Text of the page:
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Full Range of Combat Power Being Used in New Afghan Offensive

British-led coalition forces have launched a new offensive in southeastern Afghanistan aimed at seeking out Taleban and al-Qaida bases. Military officials say more than 1,000 Afghan, British, Canadian and United States soldiers are participating in the operation.

A spokesman for the British forces says the troops are deploying in rugged mountain terrain southeast of Kabul. Brigadier Roger Lane Thursday told reporters at Bagram Air Base, north of Kabul, that the purpose of the operation is to destroy al-Qaida bunkers and arms caches and to capture or kill enemy fighters.

The spokesman says troops and equipment with a full range of combat power have been deployed for the operation. He says it is an area that has not been searched before by coalition ground forces. The Afghan Interior Ministry says several hundred Afghan troops are also taking part in the offensive, code named "Operation Snipe."

U.S. Defense Secretary Donald Rumsfeld said during a visit to Afghanistan five days ago that he expects a spring offensive from remnants of the ousted Taleban government and its al-Qaida allies. But he said coalition forces will pursue these fighters until they no longer pose a threat.

A small number of U.S. special forces are also reportedly in Pakistan helping Pakistani troops search for Taleban and al-Qaida fighters on that side of the border.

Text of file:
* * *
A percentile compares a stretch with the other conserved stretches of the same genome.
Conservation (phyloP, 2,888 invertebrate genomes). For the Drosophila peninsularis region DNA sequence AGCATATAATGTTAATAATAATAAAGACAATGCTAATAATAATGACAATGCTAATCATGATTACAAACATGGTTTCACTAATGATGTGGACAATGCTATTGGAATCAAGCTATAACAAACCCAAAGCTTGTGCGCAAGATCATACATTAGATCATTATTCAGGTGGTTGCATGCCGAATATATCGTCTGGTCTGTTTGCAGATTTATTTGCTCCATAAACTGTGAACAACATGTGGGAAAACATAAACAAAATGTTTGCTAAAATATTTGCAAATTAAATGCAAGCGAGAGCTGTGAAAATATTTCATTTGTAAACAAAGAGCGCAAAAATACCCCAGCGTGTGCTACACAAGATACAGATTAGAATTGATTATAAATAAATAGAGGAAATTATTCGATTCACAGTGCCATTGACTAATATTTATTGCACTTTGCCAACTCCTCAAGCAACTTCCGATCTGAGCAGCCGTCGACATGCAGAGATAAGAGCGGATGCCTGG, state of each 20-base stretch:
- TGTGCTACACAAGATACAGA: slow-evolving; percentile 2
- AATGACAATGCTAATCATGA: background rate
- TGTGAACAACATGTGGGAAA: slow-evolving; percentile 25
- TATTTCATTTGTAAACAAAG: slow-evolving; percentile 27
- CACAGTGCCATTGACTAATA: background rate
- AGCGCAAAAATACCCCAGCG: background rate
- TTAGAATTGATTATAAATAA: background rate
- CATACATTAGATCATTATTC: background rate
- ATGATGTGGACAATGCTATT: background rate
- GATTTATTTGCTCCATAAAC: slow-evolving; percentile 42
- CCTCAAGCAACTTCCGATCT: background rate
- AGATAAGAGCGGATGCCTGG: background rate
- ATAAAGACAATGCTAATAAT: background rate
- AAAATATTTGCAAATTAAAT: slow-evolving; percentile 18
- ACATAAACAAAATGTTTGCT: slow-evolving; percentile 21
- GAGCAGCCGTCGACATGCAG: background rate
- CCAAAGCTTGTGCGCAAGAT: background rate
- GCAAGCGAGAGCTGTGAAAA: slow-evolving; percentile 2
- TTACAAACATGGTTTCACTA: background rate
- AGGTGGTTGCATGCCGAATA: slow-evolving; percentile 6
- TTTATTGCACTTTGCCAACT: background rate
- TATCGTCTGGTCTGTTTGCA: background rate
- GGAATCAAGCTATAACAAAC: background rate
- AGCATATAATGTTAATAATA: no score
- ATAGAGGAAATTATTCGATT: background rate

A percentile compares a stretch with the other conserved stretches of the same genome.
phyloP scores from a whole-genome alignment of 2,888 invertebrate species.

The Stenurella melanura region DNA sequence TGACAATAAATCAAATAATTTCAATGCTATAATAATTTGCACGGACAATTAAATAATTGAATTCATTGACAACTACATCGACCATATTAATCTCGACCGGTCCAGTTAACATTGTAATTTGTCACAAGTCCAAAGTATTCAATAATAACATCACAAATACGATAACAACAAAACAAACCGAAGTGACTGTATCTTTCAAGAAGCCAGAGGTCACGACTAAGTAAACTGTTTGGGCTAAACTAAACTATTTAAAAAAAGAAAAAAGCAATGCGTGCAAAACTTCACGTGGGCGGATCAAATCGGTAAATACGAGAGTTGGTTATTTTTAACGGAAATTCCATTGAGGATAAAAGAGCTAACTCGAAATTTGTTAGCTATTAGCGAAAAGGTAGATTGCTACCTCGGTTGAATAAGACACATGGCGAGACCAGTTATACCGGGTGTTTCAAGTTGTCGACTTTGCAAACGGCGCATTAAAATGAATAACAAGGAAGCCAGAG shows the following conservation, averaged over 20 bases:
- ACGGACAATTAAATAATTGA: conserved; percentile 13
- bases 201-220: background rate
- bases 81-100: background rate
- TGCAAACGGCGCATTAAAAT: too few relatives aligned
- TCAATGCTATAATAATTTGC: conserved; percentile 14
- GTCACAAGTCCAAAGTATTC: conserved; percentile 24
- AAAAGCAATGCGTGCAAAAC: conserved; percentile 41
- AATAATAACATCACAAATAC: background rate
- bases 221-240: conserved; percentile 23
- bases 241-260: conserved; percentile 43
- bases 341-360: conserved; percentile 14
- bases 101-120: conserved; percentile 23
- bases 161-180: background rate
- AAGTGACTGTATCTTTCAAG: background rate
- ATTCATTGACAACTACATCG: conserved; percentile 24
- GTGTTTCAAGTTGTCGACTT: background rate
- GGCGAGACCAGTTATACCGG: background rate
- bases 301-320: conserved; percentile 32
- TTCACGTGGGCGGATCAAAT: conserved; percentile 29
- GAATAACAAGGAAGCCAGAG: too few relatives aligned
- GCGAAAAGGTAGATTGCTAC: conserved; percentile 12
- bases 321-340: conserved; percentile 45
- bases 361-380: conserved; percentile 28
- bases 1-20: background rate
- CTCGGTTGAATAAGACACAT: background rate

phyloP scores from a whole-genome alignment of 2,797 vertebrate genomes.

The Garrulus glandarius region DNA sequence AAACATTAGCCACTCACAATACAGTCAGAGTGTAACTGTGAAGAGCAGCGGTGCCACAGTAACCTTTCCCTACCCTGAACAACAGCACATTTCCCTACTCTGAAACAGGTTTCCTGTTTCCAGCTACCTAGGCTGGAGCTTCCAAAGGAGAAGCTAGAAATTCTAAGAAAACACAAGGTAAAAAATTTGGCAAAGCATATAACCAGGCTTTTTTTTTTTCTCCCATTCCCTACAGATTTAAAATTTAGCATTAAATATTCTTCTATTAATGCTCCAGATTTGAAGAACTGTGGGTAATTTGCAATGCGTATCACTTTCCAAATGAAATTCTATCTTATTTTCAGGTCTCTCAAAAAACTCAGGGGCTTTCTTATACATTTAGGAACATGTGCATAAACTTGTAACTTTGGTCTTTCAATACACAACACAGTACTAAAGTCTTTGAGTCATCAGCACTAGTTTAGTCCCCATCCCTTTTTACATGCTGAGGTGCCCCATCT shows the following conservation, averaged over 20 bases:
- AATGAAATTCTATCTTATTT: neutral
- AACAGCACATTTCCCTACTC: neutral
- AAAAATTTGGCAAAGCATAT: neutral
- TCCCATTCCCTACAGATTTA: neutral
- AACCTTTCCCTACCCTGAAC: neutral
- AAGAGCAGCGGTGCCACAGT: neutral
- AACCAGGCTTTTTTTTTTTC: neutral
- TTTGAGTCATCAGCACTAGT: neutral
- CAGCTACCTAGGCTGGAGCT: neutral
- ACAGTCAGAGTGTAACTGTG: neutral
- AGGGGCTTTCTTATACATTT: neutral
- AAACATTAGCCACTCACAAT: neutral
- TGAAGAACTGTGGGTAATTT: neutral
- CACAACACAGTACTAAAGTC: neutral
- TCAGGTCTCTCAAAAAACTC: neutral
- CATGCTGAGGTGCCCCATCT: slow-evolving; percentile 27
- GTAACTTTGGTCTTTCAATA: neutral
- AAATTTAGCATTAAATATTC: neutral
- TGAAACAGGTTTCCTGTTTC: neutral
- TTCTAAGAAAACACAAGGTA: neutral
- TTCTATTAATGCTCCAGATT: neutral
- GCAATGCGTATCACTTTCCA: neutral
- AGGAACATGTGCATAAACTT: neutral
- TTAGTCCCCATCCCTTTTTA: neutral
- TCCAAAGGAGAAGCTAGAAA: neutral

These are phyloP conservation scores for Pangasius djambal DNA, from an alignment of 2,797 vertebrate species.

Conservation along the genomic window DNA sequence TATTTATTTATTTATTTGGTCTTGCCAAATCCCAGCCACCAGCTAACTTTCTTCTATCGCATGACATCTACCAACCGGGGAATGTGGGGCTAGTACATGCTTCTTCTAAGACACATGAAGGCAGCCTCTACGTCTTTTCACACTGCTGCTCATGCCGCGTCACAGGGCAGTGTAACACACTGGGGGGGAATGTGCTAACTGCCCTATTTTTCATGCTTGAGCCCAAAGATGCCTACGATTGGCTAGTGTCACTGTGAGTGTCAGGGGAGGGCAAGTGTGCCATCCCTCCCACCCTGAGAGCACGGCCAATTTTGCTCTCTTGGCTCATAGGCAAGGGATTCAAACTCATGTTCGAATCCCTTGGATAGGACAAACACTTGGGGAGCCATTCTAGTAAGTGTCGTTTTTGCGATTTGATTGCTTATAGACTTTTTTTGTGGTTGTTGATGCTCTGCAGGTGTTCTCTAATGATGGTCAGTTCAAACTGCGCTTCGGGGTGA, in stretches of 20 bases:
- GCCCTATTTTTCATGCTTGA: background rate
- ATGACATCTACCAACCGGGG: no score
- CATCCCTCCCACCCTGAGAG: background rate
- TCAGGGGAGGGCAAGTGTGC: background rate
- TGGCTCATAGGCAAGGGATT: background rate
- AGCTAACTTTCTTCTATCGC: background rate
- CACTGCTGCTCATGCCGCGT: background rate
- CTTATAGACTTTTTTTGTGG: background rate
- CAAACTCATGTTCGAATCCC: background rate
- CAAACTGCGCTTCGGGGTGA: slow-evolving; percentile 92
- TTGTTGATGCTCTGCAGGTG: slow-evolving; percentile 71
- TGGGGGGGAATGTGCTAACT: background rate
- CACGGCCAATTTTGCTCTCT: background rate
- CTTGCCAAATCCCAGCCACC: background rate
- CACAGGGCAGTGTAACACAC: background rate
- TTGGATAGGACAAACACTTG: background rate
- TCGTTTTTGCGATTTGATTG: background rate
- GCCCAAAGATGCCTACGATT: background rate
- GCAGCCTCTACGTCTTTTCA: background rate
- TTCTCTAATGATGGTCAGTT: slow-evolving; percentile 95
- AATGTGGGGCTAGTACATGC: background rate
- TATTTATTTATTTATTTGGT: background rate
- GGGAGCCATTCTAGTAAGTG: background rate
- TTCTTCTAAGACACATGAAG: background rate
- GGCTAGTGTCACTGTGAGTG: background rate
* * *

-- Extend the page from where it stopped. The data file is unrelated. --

The region has also been the scene of clashes in recent days between local militias. The capital of Paktia Province, Gardez, on Saturday was hit by hundreds of rockets that killed two dozen people and wounded scores of others.

U.N. officials say the tensions are affecting the return of thousands of refugees to the region.

A spokesman for the U.N. High Commissioner for Refugees, Yusuf Hassan, says because of the in-fighting, his agency is discouraging refugees from returning to the provinces of Paktia, Paktika and Khost.

"A large number of the refugees in Pakistan are from those three provinces," he said. "So we'd like to see a quick end to the problems there so that people can return back to their homes if they wish."

There were also clashes two days ago in northern Afghanistan, near the city of Mazar-e-Sharif. But U.N. officials Thursday announced that rival commanders have agreed to cease hostilities and form a high-level security commission for this region.